Narrated by Ilyana Kadushin
Synopsis (via Goodreads): In 2083, chocolate and coffee are illegal, paper is hard to find, water is carefully rationed, and New York City is rife with crime and poverty. And yet, for Anya Balanchine, the sixteen-year-old daughter of the city's most notorious (and dead) crime boss, life is fairly routine. It consists of going to school, taking care of her siblings and her dying grandmother, trying to avoid falling in love with the new assistant D.A.'s son, and avoiding her loser ex-boyfriend. That is until her ex is accidentally poisoned by the chocolate her family manufactures and the police think she's to blame. Suddenly, Anya finds herself thrust unwillingly into the spotlight--at school, in the news, and most importantly, within her mafia family.

Engrossing and suspenseful,
All These Things I've Done is an utterly unique, unputdownable read that blends both the familiar and the fantastic.

DNF at 31%

First of all, I'm not entirely sure why chocolate and coffee were illegal. Anya mentions them being chosen (something to do with politics) because they were things people could live without, but there was very little talk about why. Also, I didn't really believe it when people were getting high from caffeine. Everyone had been living with it for years, but suddenly it impacted people like a drug? I had a hard time wrapping my head around the concept, and the author wasn't very clear about the specifics. If you're going to change how the game is played, please provide detailed instructions.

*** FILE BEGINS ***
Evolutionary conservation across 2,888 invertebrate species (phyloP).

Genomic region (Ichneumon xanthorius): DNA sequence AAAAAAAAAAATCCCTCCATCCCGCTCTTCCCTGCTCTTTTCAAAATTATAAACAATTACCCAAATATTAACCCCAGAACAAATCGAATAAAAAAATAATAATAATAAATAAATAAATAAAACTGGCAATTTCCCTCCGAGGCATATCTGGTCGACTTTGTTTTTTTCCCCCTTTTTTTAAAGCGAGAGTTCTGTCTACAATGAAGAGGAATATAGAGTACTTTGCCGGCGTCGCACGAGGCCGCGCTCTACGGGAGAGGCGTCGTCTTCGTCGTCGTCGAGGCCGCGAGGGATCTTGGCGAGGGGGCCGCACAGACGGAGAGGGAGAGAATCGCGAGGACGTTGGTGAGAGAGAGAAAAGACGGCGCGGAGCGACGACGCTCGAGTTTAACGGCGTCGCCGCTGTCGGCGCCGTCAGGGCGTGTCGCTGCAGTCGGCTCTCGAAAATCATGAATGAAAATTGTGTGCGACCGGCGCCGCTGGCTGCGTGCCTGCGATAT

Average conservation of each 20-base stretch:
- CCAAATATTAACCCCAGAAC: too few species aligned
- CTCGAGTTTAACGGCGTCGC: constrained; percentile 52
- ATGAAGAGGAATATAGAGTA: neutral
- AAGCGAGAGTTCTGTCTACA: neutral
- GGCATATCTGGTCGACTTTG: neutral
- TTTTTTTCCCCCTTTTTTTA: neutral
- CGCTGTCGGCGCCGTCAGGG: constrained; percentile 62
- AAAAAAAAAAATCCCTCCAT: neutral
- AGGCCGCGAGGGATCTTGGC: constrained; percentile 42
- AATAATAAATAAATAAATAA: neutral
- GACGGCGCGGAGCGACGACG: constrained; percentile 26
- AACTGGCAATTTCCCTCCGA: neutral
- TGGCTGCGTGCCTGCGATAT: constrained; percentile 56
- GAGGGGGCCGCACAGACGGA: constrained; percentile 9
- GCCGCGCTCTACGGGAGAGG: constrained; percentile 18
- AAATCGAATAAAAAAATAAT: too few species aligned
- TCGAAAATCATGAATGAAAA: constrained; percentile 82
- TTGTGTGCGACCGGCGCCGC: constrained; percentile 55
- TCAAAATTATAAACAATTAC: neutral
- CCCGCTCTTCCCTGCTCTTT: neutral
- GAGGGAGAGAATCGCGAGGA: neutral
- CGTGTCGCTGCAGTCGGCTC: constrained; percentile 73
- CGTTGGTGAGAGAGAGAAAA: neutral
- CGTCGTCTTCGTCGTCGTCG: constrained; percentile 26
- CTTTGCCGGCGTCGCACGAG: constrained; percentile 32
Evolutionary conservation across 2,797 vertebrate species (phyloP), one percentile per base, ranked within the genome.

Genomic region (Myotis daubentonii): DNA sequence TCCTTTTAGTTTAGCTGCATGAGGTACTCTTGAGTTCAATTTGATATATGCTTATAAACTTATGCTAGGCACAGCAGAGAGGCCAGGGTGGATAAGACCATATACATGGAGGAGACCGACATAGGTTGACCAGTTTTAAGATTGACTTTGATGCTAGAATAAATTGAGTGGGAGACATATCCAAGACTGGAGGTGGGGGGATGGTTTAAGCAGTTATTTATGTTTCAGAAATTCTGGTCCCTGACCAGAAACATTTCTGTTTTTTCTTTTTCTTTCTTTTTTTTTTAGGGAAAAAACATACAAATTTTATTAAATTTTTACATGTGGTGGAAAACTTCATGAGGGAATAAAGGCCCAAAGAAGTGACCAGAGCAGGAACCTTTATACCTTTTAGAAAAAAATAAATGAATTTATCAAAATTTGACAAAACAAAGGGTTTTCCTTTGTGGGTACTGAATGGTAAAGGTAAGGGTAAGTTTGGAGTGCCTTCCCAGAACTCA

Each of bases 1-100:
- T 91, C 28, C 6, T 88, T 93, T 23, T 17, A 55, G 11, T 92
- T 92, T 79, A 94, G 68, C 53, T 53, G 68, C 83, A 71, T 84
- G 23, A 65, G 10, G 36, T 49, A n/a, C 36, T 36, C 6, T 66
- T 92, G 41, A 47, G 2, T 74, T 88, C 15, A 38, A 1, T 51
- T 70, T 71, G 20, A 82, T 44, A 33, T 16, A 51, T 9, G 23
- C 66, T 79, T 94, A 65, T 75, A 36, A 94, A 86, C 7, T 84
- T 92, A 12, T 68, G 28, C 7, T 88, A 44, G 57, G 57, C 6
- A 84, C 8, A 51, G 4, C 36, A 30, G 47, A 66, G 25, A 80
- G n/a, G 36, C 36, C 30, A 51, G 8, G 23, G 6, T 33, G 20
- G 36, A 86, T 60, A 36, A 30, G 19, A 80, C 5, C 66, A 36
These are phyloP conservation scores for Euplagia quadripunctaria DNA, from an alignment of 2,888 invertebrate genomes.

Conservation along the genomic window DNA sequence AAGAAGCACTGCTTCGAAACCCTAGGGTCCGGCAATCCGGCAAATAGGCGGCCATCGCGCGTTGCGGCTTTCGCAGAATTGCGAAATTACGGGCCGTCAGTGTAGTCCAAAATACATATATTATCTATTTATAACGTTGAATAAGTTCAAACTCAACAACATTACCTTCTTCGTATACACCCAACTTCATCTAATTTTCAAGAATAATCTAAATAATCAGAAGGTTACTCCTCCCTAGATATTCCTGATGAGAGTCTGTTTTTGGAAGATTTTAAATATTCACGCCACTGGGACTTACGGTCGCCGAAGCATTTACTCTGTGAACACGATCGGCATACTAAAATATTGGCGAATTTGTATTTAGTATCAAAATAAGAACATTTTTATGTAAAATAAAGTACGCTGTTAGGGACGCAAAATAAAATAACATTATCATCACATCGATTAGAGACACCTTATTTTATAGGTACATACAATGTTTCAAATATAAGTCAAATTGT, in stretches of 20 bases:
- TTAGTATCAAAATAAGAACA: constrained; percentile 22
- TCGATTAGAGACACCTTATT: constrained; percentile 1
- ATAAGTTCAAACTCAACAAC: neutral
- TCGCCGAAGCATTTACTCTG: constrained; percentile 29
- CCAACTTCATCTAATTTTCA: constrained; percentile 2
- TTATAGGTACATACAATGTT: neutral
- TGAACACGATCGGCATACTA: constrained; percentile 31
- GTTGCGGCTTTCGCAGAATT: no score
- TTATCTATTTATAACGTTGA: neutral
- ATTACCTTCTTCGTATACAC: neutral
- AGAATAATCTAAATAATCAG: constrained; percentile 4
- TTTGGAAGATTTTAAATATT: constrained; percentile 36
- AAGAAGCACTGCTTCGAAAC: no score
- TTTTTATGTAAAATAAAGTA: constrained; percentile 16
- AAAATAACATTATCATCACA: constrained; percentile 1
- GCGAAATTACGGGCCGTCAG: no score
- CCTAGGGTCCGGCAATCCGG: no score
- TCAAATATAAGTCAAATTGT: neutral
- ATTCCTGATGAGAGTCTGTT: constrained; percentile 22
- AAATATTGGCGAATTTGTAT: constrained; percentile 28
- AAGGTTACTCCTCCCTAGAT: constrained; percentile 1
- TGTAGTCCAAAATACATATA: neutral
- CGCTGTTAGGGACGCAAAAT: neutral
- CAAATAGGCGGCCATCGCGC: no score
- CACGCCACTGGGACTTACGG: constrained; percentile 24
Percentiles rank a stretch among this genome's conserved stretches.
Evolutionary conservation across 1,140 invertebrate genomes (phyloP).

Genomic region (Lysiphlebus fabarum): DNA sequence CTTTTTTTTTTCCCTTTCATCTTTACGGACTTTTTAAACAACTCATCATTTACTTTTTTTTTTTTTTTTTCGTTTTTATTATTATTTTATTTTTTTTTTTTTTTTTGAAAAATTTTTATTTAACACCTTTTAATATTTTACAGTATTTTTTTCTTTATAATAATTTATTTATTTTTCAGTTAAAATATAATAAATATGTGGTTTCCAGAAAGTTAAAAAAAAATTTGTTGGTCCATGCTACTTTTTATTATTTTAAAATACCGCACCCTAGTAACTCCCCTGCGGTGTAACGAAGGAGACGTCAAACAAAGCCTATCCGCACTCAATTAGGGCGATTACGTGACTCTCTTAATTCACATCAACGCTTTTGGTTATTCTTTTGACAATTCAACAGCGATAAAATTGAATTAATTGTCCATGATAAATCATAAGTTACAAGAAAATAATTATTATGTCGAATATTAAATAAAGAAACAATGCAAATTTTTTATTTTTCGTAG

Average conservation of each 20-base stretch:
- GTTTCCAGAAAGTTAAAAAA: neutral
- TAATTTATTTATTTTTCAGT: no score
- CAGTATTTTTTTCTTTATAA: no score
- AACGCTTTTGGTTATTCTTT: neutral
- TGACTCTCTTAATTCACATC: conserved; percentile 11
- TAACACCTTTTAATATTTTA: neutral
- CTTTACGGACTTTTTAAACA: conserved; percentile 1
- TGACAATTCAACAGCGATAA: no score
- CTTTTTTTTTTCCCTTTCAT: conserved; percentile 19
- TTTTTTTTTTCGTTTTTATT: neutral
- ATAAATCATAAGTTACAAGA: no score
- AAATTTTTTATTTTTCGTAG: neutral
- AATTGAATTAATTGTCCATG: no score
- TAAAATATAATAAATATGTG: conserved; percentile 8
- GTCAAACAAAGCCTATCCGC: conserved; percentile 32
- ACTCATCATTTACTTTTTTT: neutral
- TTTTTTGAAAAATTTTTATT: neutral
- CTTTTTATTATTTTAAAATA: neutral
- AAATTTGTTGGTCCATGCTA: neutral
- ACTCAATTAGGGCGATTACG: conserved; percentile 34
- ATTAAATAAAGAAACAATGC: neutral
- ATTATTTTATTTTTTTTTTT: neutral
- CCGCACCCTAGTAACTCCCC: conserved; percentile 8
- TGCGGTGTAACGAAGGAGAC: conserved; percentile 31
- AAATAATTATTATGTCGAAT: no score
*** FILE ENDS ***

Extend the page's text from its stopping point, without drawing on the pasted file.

I really liked Anya as a character, and I adored her family. She and her siblings survived a lot during their formative years, and everyone was affected in a different way. Leo's story is heartbreaking, and I both love and hate that he was so trusting. Natty was your typical annoying little sister, but it was easy to tell how much they loved one another. I'm not entirely sure how their grandmother continued to have custody over the children, since she was incapable of taking care of herself. 

Once Anya is accused of murdering her ex-boyfriend (it's in the synopsis, but it would have been obvious regardless), I stopped feeling as invested in the characters and their lives. She's supposed to be really great at reading people and noticing details, but she seemed to miss the most important ones. Those missed details are what got her into trouble in the first place, and then everything went downhill from there. 

I enjoyed the beginning of All These Things I've Done, but lost interest once she was arrested. The police officers in charge of her case didn't behave in a professional way, and they seemed giddy about trapping a sixteen-year old girl and accusing her of murder. They weren't interested in anything she had to say, because they went into their interrogation self-assured and single-minded. Everything about it felt wrong.


Tempests and Slaughter (The Numair
Chronicles, #1) by Tamora Pierce